Sunday, April 01, 2007

An Open Letter to Rick Steves, Travel Writer and Guide:

Dear Rick,

My name is Joy Ellison and this is my mom, Kay. She is probably one of your biggest fans. When I was 15, Mom took our family on a two month summer expedition all over Europe. Thanks to Europe Through the Back Door, I survived the Louvre and became a world traveler.

Since that first trip to Europe, I've traveled in India, Bolivia, Northern Ireland and one very special place that I want to tell you about: Bethlehem, Palestine. In the summer of 2006, I spent three months living in this small town and it became one of my favorite places on earth. Bethlehem is rich with history and filled with the most friendly, warm, and hospitable people I've ever meet. I want to invite you to come and visit Bethlehem, hosted by Open Bethlehem, an alternative travel organization. Bethlehem needs caring people, like you, to share its treasures with the world.

The entire Bethlehem area has been declared a World Heritage Site because it's chock-full of religious sites held important to all three Abrahamic faiths. Bethlehem is the the birthplace of King David and home to Rachel's Tomb, Ruth and Naomi's Field and the Church of the Nativity. I'm not much for churches, but these religious sites aren't just among the most significant in the world, they're also the most interesting. In the Church of the Nativity alone, you can find statues for a saint with a strange affection for a skull, real bones in an out-of-the-way corner,three different Christian traditions worshiping in separate services, and Christians and Muslims worshiping side-by-side in the Milk Grotto.

Most visitors focus on churches and miss out on Bethlehem's true charms, like the Cremisan Monastery, a tiny Catholic school and winery. The multilingual head priest gives wonderful tours and wine tastings. Pick up some falafel and you've got the perfect Rick Steves picnic.

Or visit Mar Saba, a Greek Orthodox monastery that clings to the side of a cliff just outside of Bethlehem. Only men can visit the church, but anyone can enjoy the quiet majesty of the desert.

I'm sure you would love Cremisan and Mar Saba, but as you taught my family, it's the people who live in a place that are truly worth visiting. The most wonderful part of a visit to Bethlehem is talking with Bethlehemites. Palestinians are quick to invite new friends home and feed them until they nearly burst. You'll want to socialize in the market, play backgammon with the old men sitting outside the Citadel and smoke hookah at The Tent. I'll teach you a few Arabic phrases, and before you know it, you'll have a new Palestinian family.

I'm sure that you would enjoy visiting Dheisheh refugee camp and its world renown Ibdaa Center. “Ibdaa” is Arabic for “making something out of nothing” and that just what the residents of refugee camps do every day. At the Ibdaa Center, you can meet young people who've traveled the world performing traditional Palestinian folk dancing called dabkeh. Dabkeh is something like a cross between Greek folk dances and Irish step. If you ask nicely, the kids of Ibdah might give you a lesson.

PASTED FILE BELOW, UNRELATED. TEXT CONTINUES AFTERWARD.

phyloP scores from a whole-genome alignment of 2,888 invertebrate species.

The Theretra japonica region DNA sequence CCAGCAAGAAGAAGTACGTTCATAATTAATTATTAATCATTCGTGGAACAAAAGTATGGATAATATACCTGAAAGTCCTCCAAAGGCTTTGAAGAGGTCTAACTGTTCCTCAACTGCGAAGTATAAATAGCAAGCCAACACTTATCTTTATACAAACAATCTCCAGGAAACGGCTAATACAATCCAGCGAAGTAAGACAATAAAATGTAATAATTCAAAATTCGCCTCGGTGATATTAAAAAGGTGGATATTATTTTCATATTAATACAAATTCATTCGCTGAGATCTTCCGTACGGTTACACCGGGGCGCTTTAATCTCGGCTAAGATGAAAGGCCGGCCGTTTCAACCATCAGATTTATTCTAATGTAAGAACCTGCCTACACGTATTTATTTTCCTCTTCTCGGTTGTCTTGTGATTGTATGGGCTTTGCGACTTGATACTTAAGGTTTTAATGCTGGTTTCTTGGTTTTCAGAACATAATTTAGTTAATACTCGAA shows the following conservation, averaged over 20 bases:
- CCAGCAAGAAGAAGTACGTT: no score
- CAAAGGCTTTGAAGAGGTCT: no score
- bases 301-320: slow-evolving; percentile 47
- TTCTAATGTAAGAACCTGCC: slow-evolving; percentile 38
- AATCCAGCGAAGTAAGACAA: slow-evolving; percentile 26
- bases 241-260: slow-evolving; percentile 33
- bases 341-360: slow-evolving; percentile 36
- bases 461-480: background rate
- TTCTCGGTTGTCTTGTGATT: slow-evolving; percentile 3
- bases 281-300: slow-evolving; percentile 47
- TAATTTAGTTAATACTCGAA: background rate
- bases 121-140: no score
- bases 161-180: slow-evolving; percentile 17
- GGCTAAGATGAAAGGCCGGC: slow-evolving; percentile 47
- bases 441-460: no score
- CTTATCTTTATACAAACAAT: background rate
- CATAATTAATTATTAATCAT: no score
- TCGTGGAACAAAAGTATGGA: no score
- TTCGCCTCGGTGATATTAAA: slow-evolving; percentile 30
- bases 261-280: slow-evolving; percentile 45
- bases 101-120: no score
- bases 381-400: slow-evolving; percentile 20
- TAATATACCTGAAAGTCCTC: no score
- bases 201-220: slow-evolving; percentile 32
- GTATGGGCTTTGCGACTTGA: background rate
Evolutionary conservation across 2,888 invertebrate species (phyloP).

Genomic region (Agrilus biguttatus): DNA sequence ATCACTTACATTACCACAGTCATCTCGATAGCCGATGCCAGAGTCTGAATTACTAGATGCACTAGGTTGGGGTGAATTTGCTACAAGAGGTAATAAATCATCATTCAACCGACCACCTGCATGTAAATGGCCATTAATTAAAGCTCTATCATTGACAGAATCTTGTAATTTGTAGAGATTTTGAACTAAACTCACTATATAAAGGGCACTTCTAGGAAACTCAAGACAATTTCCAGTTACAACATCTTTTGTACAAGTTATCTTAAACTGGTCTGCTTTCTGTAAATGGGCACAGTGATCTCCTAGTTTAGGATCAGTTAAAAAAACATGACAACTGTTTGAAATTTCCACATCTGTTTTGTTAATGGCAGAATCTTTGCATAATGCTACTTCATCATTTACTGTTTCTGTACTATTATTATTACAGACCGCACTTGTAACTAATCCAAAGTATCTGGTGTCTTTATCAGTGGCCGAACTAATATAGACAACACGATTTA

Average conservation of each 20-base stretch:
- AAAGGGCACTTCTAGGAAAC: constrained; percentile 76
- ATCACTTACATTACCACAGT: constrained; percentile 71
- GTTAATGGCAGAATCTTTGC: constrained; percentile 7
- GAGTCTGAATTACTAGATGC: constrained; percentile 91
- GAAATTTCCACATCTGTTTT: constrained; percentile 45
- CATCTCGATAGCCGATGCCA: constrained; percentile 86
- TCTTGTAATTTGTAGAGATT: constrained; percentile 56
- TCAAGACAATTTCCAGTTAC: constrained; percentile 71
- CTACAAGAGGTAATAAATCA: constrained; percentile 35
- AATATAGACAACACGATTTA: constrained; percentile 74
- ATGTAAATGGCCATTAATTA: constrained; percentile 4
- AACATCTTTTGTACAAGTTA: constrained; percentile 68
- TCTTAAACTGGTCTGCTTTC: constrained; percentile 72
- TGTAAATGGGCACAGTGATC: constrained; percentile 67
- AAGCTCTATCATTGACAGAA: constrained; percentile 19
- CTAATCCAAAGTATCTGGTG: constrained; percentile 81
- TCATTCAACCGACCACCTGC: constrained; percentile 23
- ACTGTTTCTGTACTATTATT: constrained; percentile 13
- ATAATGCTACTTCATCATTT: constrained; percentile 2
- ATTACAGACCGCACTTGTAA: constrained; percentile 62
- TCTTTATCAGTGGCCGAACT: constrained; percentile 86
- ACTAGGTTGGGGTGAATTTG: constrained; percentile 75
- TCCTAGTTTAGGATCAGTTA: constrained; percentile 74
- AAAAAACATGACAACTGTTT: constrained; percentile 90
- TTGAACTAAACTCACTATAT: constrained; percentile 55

You won't want to miss the Palestinian Heritage Center. The owner is a gregarious woman dedicated to preserving and sharing the folk costumes of Bethlehem. For about $5, she'll let you dress up in traditional dress and take pictures inside a reproduced Bedouin tent. It's a delightful way to learn about the local culture and reminds me of something my mom and I would find in your guidebooks.

I'm certain that you would love visiting Bethlehem, Rick. This city is a treasure and you could share it with the world. The truth is, Bethlehem needs your help. My friend Bethlehemite Carol Dabdoub works for an organization called Open Bethlehem, which is working hard to share the magic of Bethlehem. Carol says that “Bethlehem was a city of tourism before the word even existed.” But because of the political situation, most tourists whiz into Bethlehem, spend ten minutes in the Church of the Nativity and leave. As a result, Bethlehem's economy is dying. But Carol and other Bethlhemites are working hard to change that. They have created a culturally sensitive guidebook called Palestine and Palestinians and are now taking groups on back-door tours based in Bethlehem. I don't like tour companies, especially in the Holy Land, but Open Bethlehem is dedicated to helping visitors have the experience they want, while keeping tourist dollars within the local economy. I'd entrust my closest friends to this wonderful organization – and my favorite travel guide.

Bethlehem is a perfect “back door” destination. Rick Steves readers and listeners should be visiting Bethlehem, taking tours of olive wood factories, sipping Taybeh beer, attending an Orthodox mass, and using Bethlehem as a home-base while visiting the surrounding area. Bethlehem has a developed tourist infrastructure – cheap lodging is abundant, most residents speak English and it's easy to find visitor information at the Bethlehem Peace Center, the Alternative Information Center, or in the pages of “This Week in Palestine.” Bethlehem is safe, inexpensive, and above all, friendly. So Rick, come visit and share what you learn. Carol and I would be happy to show you around. As Palestinians say, Ahlan Wa Sahlan. Welcome to Bethlehem!

Thank you, Rick!

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